A. O Jehovah, Revive Thy Work

O Jehovah, I have heard the report of thee, and am afraid:
O Jehovah, revive thy work in the midst of the years;
In the midst of the years make it known;
In wrath remember mercy (Hab. 3:2).

Habakkuk, chapter 3, is cast in a mold of Hebrew poetry, the simplest form of which is known as Hebrew parallelism. A statement is made by the selection of certain words. This line is followed by another which is parallel to it, and which repeats the exact thought of the first line or adds a supplemental thought. In this way the second line is a comment on the first. Often the simple parallelism is expanded, as in the present case, and may be changed to an introversion. In the present case line one is supplemented by line four; and line two, by line three. Thus arranged, the verse reads as follows:

O Jehovah, I have heard the report of thee, and am afraid ...
In wrath remember mercy.
O Jehovah, revive thy work in the midst of the years;
In the midst of the years make it known.

In some way or from some prophet, Habakkuk had heard something about the Lord Jehovah which terrified him. What frightened him was that the Lord's wrath is stirred to the very depths. Though the Lord is a merciful, gracious Being, sometimes His wrath rises to white heat. The Prophet, therefore, prays that the Lord will remember mercy, though He is justly indignant. Since this prayer is followed by a prediction of the Coming of the Lord in wrath (vv. 3-15), and since, as is learned from parallel passages, the Lord returns to the earth at the end of the Tribulation, the wrath of which Habakkuk speaks in lines one and four is the wrath of the Tribulation.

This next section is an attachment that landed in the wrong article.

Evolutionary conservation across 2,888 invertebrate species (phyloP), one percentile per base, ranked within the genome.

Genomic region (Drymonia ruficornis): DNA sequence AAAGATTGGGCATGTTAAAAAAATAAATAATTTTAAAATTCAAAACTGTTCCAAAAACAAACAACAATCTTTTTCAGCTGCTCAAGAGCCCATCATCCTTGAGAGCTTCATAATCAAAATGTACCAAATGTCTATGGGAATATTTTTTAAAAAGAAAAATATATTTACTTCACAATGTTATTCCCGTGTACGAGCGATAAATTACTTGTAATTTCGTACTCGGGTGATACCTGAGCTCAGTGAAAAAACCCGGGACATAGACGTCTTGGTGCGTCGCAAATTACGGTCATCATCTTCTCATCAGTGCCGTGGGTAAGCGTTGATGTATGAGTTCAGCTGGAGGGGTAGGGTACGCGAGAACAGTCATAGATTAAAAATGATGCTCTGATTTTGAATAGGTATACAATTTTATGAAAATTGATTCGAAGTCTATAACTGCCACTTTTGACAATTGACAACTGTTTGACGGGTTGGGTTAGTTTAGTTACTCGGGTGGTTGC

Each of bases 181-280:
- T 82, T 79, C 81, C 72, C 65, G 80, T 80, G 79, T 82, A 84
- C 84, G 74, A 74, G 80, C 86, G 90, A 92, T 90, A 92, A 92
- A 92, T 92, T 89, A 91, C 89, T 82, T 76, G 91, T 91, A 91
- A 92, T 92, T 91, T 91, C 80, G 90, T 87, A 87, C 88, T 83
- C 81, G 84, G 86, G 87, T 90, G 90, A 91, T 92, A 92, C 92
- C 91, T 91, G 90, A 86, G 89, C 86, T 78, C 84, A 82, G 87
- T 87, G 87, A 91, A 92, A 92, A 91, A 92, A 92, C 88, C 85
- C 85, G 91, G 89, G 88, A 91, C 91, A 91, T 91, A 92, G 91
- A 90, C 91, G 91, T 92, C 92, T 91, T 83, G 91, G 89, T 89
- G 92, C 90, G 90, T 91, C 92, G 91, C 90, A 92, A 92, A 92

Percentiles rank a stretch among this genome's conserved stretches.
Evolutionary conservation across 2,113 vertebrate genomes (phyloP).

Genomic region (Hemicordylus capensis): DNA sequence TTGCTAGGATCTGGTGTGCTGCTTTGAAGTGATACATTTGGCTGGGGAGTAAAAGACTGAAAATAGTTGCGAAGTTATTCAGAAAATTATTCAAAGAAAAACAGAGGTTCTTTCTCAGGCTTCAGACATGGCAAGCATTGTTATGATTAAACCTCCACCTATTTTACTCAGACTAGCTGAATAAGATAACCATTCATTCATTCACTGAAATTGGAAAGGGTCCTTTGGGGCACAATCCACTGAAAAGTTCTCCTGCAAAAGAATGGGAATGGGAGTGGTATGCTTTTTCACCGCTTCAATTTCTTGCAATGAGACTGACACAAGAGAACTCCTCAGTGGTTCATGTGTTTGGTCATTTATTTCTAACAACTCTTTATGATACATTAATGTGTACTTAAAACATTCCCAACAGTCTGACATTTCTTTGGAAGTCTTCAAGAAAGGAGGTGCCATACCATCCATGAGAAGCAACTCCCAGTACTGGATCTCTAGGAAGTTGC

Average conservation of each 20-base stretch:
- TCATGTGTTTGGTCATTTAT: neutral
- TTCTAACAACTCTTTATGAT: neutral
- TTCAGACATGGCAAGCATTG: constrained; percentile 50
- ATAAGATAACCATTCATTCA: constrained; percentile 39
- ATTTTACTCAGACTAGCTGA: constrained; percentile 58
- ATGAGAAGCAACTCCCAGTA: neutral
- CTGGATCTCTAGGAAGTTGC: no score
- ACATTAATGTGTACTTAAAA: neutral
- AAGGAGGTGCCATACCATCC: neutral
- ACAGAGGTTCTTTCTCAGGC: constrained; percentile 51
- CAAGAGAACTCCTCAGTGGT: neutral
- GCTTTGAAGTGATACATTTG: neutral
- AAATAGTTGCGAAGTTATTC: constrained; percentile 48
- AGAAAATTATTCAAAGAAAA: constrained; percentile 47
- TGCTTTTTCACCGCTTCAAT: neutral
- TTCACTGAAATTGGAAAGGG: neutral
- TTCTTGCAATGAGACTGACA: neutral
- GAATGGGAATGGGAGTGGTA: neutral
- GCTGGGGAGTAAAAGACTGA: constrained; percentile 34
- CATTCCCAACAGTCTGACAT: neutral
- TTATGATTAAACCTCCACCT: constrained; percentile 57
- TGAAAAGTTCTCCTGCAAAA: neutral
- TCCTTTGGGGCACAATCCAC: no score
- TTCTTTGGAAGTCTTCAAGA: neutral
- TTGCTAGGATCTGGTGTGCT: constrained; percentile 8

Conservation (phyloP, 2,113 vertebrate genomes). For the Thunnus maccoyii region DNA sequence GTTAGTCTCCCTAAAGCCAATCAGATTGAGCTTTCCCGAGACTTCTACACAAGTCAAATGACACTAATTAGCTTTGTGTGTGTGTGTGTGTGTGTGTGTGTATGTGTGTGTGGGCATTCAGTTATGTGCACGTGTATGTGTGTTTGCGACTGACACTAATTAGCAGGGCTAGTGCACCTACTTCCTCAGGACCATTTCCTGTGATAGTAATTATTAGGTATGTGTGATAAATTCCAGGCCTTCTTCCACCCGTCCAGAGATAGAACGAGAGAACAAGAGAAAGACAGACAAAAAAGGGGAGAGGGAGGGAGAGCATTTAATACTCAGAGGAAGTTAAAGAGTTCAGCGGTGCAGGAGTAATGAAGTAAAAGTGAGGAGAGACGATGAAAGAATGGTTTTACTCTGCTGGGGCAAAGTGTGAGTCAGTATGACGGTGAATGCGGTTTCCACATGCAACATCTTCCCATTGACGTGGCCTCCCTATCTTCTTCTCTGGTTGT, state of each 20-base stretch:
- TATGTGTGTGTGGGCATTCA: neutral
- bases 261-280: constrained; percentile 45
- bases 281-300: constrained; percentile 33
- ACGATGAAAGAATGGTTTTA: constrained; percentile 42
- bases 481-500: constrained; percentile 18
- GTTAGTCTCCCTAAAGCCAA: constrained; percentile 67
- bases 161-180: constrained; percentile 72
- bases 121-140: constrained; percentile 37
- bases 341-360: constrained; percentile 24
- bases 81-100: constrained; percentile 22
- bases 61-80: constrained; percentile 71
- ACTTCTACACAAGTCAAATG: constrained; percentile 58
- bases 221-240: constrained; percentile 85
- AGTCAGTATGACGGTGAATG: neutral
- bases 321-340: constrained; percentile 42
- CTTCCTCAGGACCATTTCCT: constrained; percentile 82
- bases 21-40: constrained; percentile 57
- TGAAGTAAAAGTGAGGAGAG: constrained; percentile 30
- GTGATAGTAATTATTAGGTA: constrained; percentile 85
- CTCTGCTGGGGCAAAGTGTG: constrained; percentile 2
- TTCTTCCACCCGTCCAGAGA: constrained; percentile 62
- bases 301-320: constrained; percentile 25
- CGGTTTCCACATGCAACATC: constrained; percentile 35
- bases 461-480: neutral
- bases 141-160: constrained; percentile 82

According to lines two and three, the work of God on the earth is brought to a standstill. The Prophet, therefore, prays for the Lord to revive His work in the midst of the years. Since the period of wrath is seven years, and since God's work is stopped in the middle of the period, there will be three and one-half years more for the pouring out of God's wrath. When these facts are viewed in the light of related passages, it is learned that the thing which stops the work of God "in the midst of the years" is the assumption of absolute power and control over all nations by the world dictator.

In answer to this prayer, and doubtless to the prayers of myriads of others, the Lord will revive His work in the middle of the Tribulation. It probably will go forward, but not with the same momentum which it has before it closes down. This work of God is that which is foretold in Revelation, chapter 7—a world-wide revival in which the greater portion of the human family will turn to God.

B. God's Coming From Edom

3 God came from Teman,
And the Holy One from mount Paran. [Selah]
His glory covered the heavens,
And the earth was full of his praise (Hab. 3:3).